After about 15 minutes of warm–ups, team members in attendance for Friday night's session paired off with wrestling partners, frequently alternating. In between wrestling sessions, Gillespie would speak to the campers and give demonstrations on the mat with other coaches.
Having Gillespie dole out pointers may have just been the icing on the cake for the 25 or so students who attended. Beast Training head coach Fred Mills, along with assistants Tyler Banks (two-time Connecticut state open champion and former Division 1 wrestler at Hofstra) and Tucker Schaefer (two–time Class LL state champion), have aimed to create a culture where the wrestlers genuinely enjoy going to practice.
"We want to make it fun for them. We want to feed all the high schools in the area," Mills said. "We want them to know that if you have kids that have outgrown the leagues or some of the things in the area that they can train here. Whether it's Danbury or Newtown or any of these teams, we want them to have New England champions that came from Beast."
Parents have noted a very welcoming and character–building environment at Beast Training.
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Local wrestlers get a few tips from a national champion
Richard Gregory – Friday, December 20, 2013
DANBURY –– To be the best, it often helps to learn from the best. And that's exactly what the youngsters in the Beast Training Wrestling Club were doing last Friday night.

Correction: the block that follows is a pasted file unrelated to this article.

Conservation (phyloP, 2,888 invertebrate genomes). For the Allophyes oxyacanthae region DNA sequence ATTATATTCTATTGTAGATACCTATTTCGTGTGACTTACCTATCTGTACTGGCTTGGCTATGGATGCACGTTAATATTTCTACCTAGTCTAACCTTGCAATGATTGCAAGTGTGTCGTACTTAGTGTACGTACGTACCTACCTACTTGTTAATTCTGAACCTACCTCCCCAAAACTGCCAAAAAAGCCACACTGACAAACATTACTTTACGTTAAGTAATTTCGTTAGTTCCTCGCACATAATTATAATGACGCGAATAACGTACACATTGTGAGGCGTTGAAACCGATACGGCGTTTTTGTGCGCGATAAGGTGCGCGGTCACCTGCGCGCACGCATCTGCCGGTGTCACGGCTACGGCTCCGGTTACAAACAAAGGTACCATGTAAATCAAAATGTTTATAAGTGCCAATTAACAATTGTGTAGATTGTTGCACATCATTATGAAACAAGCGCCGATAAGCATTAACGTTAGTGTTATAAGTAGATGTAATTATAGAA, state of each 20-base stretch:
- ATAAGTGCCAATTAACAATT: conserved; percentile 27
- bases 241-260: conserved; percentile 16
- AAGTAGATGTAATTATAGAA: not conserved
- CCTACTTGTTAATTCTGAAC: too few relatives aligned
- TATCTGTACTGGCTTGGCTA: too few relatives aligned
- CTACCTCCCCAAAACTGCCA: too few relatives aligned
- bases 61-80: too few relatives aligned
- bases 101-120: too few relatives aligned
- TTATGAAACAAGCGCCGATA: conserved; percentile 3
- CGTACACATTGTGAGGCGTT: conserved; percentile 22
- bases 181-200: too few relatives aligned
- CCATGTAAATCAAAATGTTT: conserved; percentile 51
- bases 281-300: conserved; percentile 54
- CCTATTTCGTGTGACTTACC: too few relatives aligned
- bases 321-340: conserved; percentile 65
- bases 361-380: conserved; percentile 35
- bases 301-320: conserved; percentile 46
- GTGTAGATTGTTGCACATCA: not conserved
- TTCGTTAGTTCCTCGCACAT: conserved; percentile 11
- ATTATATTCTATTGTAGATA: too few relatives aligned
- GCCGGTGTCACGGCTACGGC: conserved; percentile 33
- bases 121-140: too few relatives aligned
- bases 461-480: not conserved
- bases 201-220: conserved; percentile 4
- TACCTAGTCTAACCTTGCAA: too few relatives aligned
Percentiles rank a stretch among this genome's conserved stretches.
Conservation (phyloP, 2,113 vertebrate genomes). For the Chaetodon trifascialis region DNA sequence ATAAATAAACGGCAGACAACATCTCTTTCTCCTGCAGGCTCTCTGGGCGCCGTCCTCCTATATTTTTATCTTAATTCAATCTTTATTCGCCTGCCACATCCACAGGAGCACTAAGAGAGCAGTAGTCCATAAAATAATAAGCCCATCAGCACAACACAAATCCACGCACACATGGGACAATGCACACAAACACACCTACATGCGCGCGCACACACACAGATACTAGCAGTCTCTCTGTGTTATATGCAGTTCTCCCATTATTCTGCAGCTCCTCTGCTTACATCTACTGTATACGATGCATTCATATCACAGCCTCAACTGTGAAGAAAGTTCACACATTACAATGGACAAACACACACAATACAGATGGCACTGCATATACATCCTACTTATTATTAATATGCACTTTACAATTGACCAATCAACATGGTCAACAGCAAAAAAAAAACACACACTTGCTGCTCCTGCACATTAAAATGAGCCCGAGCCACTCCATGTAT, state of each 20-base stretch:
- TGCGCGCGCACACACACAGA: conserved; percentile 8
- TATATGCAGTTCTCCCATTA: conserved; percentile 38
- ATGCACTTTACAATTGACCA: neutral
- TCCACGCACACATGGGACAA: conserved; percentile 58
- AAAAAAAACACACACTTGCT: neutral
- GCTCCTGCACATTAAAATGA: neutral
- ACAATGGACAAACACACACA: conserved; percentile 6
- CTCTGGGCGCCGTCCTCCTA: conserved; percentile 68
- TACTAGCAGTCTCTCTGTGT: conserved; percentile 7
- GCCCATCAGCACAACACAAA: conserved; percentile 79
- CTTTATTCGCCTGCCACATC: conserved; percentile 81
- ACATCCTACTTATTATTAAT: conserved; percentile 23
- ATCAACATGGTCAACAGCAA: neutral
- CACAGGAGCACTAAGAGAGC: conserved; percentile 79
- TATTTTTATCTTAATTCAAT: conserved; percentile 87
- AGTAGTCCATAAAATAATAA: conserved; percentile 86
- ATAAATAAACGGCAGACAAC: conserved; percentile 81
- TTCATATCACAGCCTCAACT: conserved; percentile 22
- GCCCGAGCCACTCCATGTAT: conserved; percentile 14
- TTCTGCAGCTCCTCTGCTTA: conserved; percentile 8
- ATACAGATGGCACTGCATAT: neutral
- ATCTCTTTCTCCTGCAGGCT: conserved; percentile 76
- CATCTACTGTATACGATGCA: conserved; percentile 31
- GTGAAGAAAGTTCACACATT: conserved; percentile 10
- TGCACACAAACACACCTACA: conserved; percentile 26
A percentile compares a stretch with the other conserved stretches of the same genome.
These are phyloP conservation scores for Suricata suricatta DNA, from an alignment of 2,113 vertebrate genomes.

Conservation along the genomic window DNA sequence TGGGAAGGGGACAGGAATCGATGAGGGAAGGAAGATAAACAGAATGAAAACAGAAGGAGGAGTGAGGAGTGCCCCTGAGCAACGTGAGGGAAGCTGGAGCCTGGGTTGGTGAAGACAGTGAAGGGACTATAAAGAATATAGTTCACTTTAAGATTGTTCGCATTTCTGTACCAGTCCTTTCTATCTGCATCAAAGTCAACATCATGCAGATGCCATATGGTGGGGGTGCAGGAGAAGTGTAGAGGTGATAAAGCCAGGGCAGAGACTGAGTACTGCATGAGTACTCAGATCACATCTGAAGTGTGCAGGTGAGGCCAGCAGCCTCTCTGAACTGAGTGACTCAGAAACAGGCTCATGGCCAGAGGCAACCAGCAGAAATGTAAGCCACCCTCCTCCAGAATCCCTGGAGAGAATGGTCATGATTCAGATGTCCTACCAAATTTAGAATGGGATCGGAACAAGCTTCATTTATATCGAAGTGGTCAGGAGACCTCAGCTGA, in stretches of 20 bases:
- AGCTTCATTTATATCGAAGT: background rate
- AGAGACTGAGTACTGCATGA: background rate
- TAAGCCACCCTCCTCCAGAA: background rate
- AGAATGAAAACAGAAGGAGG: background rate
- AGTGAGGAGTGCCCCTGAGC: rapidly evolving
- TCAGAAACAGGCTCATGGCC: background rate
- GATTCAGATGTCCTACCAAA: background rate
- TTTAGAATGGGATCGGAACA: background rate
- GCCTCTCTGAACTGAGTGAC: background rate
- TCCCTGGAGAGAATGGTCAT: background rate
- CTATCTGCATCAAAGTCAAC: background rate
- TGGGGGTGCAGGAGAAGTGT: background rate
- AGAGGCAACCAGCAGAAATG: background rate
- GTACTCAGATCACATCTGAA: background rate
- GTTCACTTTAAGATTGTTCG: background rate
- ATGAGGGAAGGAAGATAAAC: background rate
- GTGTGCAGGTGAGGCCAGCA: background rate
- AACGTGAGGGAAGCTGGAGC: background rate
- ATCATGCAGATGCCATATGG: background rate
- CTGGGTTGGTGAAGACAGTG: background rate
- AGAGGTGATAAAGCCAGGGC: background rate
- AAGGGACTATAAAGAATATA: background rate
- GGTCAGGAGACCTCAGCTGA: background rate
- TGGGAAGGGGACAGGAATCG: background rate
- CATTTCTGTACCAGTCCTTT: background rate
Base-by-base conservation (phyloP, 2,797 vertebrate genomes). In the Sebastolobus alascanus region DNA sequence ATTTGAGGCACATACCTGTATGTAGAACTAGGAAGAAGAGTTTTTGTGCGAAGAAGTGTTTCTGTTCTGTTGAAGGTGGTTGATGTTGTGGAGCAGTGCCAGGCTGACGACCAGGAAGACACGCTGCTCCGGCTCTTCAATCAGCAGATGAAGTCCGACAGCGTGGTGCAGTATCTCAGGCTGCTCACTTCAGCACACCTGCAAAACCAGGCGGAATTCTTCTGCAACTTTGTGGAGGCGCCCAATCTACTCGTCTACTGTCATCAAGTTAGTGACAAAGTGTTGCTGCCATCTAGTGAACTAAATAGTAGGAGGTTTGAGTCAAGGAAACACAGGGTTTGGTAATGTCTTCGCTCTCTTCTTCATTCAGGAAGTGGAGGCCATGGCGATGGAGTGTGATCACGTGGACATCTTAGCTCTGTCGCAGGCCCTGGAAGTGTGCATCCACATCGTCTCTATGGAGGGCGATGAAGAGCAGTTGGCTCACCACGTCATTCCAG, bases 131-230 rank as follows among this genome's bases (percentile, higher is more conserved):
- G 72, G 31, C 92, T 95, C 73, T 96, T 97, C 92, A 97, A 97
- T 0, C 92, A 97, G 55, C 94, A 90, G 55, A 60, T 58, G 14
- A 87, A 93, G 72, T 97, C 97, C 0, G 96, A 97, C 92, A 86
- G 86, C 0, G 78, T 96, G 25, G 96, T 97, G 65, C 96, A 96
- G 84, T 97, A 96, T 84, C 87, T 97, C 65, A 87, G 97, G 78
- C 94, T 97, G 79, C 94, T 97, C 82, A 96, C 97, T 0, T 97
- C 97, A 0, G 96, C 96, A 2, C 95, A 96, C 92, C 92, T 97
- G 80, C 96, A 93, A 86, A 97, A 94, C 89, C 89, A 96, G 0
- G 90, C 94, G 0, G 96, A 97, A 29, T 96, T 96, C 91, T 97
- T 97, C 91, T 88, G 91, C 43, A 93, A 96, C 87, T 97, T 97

Steve Bozak, a national champion and three–time All–American at Cornell, stopped by the youth wrestling team's practice at the Danbury Sports Dome to offer some words of advice to a group of about 30 future stars.
"I always enjoy coming back and teaching the kids how to wrestle, different techniques," Bozak said prior to putting on his clinic for the elementary–school and middle–school wrestlers. "I feel like I was exposed to a lot of things at a young age and I just love coming here and making it fun for the kids and teaching them a few things."
Bozak had simple –– yet important –– advice for the coaches of any youth sports team:
"Make sure you keep it fun," Bozak said. "Obviously, you want to prioritize and set goals, but if they're not having fun doing it, you have to find a way to make it fun."
In fact, one of the biggest reasons Bozak stayed involved in wrestling as a youngster and was so successful at it as he got older was because he enjoyed it.
"For most of the time, it was fun," said Bozak, who started wrestling when he was 6. "Sprints at the end of practice are never the most fun things, and I never particularly loved those, but the majority of my wrestling career, I loved it and I wouldn't replace it with anything."
Bozak certainly must've enjoyed winning the 2012 national title in the 184–pound weight class. Bozak finished his career at Cornell with a 130–30 record and is seventh in school history in career wins.
The Beast Training Wrestling Club is in its first year of operation under head coach Fred Mills' watchful eye. Mills, a longtime coach with Danbury Youth Wrestling, started the Beast Training club earlier this year to more experienced, elite–level youth wrestlers. Check out the club's website at BeastTrainingWrestlingClub.com.